There are no changes to the Aprilia 90-degree V-twin. This time, the 1,197cc, four-valve-per engine put down 109.1 hp and 73 pound-feet of torque, better than the last one we tested and within 2 hp of the class-standard R1200GS, though the BMW out-torques the Aprilia by 8.4 pound-feet. For the Capo, torque off the bottom is good, and there's a nice top-third lunge up to the 9,000-rpm redline, but the midrange feels a little uninspired. Tall gearing hurts some, as does the Capo's full-of-fuel weight of 612 pounds, including the bags, a gain of 22 pounds over the cast-wheel Capo we tested in 2014.

2016 Aprilia Caponord Rally ADV bike review

2016 Aprilia Caponord Rally, Dash

The previous LCD panel remains, with lots of information but a hard-to-read bar-graph tach. Not so yay.©Motorcyclist

On the road, though, the Aprilia Caponord moves along smartly and responds as you'd want it to, accompanied by a lovely howl from the intake and a bark from the valve-aided exhaust system. Of the three ride modes—Sport, Touring, and Rain—we prefer the more predicable responses in Touring. Sport is lumpier and more aggressive than necessary in a comfort-first machine. Generally, though, the ride-by-wire responses are fine, and the traction control stays out of your way during spirited street riding. As long as it's on the minimum setting, that is.

And that's what this Capo continues to be: a super-smooth distance muncher. That new windscreen works beautifully, giving excellent protection with minimal turbulence, and the combination of a soft seat and plentiful legroom creates a cockpit you won't cramp out of before the first stop. Handling, now that it's wearing a 19-inch front, is also more in line with the idea of a tall sport-tourer. Initial tip-in is good, though the bike is noticeably slower from, say, 30 degrees left to 30 degrees right. (It's about the same the other way; we checked.) Perhaps as a result of the narrower rear tire, the Capo is completely neutral midcorner. Let go of the bar and it'll happily carve the same radius all day long. In a lot of ways, the bike's more relaxed handling better fits the kind of bike the styling promises.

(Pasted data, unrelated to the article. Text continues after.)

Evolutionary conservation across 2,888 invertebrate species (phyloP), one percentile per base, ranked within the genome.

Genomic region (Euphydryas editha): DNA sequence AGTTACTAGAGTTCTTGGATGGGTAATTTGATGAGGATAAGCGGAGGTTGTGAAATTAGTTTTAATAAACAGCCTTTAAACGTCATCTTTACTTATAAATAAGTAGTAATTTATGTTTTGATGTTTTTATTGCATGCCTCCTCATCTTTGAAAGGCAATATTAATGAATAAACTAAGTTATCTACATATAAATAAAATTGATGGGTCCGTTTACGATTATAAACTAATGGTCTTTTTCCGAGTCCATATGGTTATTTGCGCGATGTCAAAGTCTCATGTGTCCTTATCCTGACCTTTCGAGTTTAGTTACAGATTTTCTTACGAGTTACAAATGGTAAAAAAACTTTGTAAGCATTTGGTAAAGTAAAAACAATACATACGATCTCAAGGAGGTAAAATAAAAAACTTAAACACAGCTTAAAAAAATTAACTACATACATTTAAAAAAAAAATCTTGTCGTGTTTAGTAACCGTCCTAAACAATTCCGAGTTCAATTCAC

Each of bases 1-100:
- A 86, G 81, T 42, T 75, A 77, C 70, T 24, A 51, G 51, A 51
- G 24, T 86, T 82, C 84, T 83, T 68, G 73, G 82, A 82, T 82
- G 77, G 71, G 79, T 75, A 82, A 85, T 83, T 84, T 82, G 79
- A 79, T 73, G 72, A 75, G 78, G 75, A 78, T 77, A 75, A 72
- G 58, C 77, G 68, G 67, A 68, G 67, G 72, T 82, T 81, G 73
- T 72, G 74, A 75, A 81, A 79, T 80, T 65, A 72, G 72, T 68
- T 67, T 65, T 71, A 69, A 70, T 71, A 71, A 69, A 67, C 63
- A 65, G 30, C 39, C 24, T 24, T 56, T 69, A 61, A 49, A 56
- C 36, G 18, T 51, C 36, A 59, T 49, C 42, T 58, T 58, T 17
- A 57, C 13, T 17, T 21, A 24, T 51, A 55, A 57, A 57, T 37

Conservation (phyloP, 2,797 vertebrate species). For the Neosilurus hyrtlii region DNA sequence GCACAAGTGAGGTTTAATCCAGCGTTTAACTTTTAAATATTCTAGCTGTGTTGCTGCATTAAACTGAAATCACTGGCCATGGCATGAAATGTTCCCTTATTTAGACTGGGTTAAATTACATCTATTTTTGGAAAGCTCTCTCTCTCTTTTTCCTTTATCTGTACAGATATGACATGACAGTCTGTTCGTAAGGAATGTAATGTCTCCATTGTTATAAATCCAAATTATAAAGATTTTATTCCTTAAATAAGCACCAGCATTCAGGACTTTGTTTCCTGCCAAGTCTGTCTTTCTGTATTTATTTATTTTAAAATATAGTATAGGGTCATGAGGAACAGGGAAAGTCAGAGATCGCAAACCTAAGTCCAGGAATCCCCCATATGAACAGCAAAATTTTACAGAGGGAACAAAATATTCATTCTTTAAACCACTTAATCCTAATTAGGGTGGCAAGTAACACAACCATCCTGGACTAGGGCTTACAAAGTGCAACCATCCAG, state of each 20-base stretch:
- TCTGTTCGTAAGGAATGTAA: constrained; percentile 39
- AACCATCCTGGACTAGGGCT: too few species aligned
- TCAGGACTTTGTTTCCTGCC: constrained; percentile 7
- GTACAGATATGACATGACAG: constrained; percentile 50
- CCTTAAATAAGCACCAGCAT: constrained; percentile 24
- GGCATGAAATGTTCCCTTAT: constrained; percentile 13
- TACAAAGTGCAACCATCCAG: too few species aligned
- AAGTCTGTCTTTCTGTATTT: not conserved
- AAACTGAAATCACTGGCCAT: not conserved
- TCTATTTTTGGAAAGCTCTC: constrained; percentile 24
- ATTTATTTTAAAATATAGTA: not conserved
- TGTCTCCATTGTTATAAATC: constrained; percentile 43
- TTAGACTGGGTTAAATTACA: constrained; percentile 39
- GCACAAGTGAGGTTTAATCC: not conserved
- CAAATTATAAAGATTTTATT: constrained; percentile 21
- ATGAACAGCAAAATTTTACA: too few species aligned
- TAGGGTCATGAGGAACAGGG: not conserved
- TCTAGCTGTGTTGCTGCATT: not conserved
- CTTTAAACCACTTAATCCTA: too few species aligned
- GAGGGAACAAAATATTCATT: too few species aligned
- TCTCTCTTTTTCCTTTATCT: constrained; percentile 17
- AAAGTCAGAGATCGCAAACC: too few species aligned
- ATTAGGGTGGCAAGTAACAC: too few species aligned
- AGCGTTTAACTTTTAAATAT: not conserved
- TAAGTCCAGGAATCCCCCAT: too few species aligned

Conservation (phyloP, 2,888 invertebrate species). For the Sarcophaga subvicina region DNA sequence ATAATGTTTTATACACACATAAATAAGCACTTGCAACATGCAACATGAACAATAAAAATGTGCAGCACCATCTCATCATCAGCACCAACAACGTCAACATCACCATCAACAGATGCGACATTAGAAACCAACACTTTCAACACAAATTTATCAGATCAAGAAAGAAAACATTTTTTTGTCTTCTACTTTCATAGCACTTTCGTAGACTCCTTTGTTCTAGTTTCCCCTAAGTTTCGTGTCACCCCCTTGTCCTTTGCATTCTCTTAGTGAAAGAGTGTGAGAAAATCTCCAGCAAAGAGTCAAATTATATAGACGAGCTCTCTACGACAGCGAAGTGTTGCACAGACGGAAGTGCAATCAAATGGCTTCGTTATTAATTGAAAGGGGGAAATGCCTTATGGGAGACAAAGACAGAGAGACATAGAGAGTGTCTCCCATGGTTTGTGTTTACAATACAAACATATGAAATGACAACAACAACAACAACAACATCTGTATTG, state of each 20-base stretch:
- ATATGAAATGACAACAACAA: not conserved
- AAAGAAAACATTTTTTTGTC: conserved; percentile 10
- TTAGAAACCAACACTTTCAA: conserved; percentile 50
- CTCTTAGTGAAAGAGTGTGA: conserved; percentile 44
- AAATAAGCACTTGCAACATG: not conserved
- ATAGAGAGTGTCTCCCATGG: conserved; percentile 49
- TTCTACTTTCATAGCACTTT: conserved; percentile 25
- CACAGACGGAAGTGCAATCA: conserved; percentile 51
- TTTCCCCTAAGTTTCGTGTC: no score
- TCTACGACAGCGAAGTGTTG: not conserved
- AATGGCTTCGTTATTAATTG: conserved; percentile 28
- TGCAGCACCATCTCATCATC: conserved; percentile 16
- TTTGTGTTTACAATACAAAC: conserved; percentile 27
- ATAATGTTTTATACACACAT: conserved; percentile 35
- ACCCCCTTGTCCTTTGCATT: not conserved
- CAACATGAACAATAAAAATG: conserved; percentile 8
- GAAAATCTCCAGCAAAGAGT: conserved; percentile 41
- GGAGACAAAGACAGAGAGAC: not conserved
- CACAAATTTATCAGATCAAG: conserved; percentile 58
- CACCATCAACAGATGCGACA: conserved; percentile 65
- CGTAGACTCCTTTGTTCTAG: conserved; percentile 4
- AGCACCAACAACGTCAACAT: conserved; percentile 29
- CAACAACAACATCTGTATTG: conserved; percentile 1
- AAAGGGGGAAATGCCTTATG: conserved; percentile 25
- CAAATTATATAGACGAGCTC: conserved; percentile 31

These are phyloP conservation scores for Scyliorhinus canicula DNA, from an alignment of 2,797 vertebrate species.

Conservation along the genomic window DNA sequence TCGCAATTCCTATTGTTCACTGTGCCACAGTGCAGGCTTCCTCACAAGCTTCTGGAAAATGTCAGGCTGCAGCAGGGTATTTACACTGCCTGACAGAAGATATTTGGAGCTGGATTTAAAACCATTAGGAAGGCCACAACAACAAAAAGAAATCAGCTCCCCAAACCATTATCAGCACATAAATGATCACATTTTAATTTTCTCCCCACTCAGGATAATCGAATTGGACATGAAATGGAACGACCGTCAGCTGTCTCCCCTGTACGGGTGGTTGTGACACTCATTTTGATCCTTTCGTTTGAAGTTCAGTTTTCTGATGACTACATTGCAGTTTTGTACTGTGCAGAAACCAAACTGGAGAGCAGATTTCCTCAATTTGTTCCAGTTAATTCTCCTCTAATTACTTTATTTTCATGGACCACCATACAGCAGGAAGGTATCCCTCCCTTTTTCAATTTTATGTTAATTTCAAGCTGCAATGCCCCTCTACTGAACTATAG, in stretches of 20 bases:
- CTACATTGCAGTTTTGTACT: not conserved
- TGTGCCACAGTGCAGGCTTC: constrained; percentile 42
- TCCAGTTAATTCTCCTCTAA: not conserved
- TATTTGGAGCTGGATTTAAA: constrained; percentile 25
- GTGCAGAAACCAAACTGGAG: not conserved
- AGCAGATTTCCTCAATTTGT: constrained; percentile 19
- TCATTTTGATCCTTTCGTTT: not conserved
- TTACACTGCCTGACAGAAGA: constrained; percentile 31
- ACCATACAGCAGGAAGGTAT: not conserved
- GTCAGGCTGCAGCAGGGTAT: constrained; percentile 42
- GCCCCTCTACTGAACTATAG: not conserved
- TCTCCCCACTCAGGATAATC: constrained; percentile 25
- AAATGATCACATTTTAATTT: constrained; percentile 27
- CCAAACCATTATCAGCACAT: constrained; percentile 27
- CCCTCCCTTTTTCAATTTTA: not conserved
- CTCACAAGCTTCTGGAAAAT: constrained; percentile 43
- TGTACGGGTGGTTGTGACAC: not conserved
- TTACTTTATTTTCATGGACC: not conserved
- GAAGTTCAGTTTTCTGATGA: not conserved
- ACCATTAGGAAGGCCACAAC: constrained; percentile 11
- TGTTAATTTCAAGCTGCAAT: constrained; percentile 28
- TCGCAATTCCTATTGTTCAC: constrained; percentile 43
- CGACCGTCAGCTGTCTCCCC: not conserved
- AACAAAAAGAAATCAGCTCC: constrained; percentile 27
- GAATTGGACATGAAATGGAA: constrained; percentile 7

2016 Aprilia Caponord Rally ADV bike review

2016 Aprilia Caponord Rally

Dirtier styling notwithstanding, the Caponord Rally is an excellent streetbike, especially if smooth comfort is your goal.©Motorcyclist

About the Aprilia suspension. Supposedly there are no changes to the electronic damping schedules. But we swear we can feel stiffer damping in most regimes. Our Rally was much less likely to drag footpegs and hard underbits than before. Remember that there are no damping adjustments for the rider to make. The ADD watches myriad inputs—throttle position, degree of braking, chassis pitch and yaw—and determines the ideal amount of damping. No associated ride modes either; the damping schedule is meant to be adaptive rather than carrying a set of preconceived settings based on ride mode or rider-determined damping skews. Simpler, for sure. Set and forget. Still, for whatever reason, the Rally feels firmer than the last Caponord we tested but still very compliant, and that's a good thing.